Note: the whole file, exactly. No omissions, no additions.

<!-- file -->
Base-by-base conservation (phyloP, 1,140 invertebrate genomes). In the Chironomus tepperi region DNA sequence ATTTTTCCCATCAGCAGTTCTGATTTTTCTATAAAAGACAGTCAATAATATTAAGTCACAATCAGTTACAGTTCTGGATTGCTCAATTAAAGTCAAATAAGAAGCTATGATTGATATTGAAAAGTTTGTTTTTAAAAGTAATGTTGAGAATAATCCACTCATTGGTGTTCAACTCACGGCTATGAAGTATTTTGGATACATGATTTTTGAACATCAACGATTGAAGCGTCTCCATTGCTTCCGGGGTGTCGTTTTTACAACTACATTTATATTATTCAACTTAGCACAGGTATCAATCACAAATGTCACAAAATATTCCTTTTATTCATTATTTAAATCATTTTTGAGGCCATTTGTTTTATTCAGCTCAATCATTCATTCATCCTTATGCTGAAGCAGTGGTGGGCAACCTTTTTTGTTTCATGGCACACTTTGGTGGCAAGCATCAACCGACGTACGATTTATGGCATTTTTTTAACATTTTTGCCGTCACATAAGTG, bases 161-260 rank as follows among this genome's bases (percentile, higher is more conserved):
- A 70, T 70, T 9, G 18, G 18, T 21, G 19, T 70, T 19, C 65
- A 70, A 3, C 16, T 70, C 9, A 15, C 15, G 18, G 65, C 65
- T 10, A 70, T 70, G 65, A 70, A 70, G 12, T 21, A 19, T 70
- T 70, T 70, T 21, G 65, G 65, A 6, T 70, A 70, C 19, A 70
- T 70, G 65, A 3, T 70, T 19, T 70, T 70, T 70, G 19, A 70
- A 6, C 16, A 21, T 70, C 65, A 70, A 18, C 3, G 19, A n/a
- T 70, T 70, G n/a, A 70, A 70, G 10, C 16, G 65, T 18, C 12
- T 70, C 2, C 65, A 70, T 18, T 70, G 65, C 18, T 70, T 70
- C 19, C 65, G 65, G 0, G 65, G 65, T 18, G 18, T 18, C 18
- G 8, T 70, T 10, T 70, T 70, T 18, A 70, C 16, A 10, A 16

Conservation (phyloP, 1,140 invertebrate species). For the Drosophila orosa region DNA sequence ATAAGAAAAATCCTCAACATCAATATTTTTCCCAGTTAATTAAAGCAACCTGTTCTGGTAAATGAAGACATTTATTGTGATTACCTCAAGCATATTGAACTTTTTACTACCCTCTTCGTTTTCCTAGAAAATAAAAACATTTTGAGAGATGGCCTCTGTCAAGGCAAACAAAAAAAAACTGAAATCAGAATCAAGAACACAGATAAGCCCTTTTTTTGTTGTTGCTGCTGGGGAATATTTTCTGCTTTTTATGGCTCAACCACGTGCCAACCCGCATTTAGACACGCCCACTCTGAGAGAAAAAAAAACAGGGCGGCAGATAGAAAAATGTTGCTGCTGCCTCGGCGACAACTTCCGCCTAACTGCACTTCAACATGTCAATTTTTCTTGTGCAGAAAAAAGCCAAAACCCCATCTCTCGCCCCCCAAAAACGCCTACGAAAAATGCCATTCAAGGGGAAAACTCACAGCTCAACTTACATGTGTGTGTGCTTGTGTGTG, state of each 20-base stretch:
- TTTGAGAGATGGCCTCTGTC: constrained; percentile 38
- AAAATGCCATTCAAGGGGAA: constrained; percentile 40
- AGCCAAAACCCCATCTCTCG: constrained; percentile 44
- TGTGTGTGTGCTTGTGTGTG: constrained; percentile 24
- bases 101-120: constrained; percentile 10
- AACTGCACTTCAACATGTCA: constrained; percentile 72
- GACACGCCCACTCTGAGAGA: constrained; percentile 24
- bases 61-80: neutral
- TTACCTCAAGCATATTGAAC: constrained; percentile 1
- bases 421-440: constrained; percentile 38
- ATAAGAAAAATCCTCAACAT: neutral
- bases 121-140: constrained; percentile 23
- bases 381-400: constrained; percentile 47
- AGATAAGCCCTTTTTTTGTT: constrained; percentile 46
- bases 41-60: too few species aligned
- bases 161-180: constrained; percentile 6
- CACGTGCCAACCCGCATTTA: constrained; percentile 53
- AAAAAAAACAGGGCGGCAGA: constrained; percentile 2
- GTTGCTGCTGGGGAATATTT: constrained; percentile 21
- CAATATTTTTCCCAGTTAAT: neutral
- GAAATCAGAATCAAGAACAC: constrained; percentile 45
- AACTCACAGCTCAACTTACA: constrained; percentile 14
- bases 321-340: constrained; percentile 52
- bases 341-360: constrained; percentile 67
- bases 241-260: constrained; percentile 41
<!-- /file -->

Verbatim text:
Base-by-base conservation (phyloP, 1,140 invertebrate genomes). In the Chironomus tepperi region DNA sequence ATTTTTCCCATCAGCAGTTCTGATTTTTCTATAAAAGACAGTCAATAATATTAAGTCACAATCAGTTACAGTTCTGGATTGCTCAATTAAAGTCAAATAAGAAGCTATGATTGATATTGAAAAGTTTGTTTTTAAAAGTAATGTTGAGAATAATCCACTCATTGGTGTTCAACTCACGGCTATGAAGTATTTTGGATACATGATTTTTGAACATCAACGATTGAAGCGTCTCCATTGCTTCCGGGGTGTCGTTTTTACAACTACATTTATATTATTCAACTTAGCACAGGTATCAATCACAAATGTCACAAAATATTCCTTTTATTCATTATTTAAATCATTTTTGAGGCCATTTGTTTTATTCAGCTCAATCATTCATTCATCCTTATGCTGAAGCAGTGGTGGGCAACCTTTTTTGTTTCATGGCACACTTTGGTGGCAAGCATCAACCGACGTACGATTTATGGCATTTTTTTAACATTTTTGCCGTCACATAAGTG, bases 161-260 rank as follows among this genome's bases (percentile, higher is more conserved):
- A 70, T 70, T 9, G 18, G 18, T 21, G 19, T 70, T 19, C 65
- A 70, A 3, C 16, T 70, C 9, A 15, C 15, G 18, G 65, C 65
- T 10, A 70, T 70, G 65, A 70, A 70, G 12, T 21, A 19, T 70
- T 70, T 70, T 21, G 65, G 65, A 6, T 70, A 70, C 19, A 70
- T 70, G 65, A 3, T 70, T 19, T 70, T 70, T 70, G 19, A 70
- A 6, C 16, A 21, T 70, C 65, A 70, A 18, C 3, G 19, A n/a
- T 70, T 70, G n/a, A 70, A 70, G 10, C 16, G 65, T 18, C 12
- T 70, C 2, C 65, A 70, T 18, T 70, G 65, C 18, T 70, T 70
- C 19, C 65, G 65, G 0, G 65, G 65, T 18, G 18, T 18, C 18
- G 8, T 70, T 10, T 70, T 70, T 18, A 70, C 16, A 10, A 16

Conservation (phyloP, 1,140 invertebrate species). For the Drosophila orosa region DNA sequence ATAAGAAAAATCCTCAACATCAATATTTTTCCCAGTTAATTAAAGCAACCTGTTCTGGTAAATGAAGACATTTATTGTGATTACCTCAAGCATATTGAACTTTTTACTACCCTCTTCGTTTTCCTAGAAAATAAAAACATTTTGAGAGATGGCCTCTGTCAAGGCAAACAAAAAAAAACTGAAATCAGAATCAAGAACACAGATAAGCCCTTTTTTTGTTGTTGCTGCTGGGGAATATTTTCTGCTTTTTATGGCTCAACCACGTGCCAACCCGCATTTAGACACGCCCACTCTGAGAGAAAAAAAAACAGGGCGGCAGATAGAAAAATGTTGCTGCTGCCTCGGCGACAACTTCCGCCTAACTGCACTTCAACATGTCAATTTTTCTTGTGCAGAAAAAAGCCAAAACCCCATCTCTCGCCCCCCAAAAACGCCTACGAAAAATGCCATTCAAGGGGAAAACTCACAGCTCAACTTACATGTGTGTGTGCTTGTGTGTG, state of each 20-base stretch:
- TTTGAGAGATGGCCTCTGTC: constrained; percentile 38
- AAAATGCCATTCAAGGGGAA: constrained; percentile 40
- AGCCAAAACCCCATCTCTCG: constrained; percentile 44
- TGTGTGTGTGCTTGTGTGTG: constrained; percentile 24
- bases 101-120: constrained; percentile 10
- AACTGCACTTCAACATGTCA: constrained; percentile 72
- GACACGCCCACTCTGAGAGA: constrained; percentile 24
- bases 61-80: neutral
- TTACCTCAAGCATATTGAAC: constrained; percentile 1
- bases 421-440: constrained; percentile 38
- ATAAGAAAAATCCTCAACAT: neutral
- bases 121-140: constrained; percentile 23
- bases 381-400: constrained; percentile 47
- AGATAAGCCCTTTTTTTGTT: constrained; percentile 46
- bases 41-60: too few species aligned
- bases 161-180: constrained; percentile 6
- CACGTGCCAACCCGCATTTA: constrained; percentile 53
- AAAAAAAACAGGGCGGCAGA: constrained; percentile 2
- GTTGCTGCTGGGGAATATTT: constrained; percentile 21
- CAATATTTTTCCCAGTTAAT: neutral
- GAAATCAGAATCAAGAACAC: constrained; percentile 45
- AACTCACAGCTCAACTTACA: constrained; percentile 14
- bases 321-340: constrained; percentile 52
- bases 341-360: constrained; percentile 67
- bases 241-260: constrained; percentile 41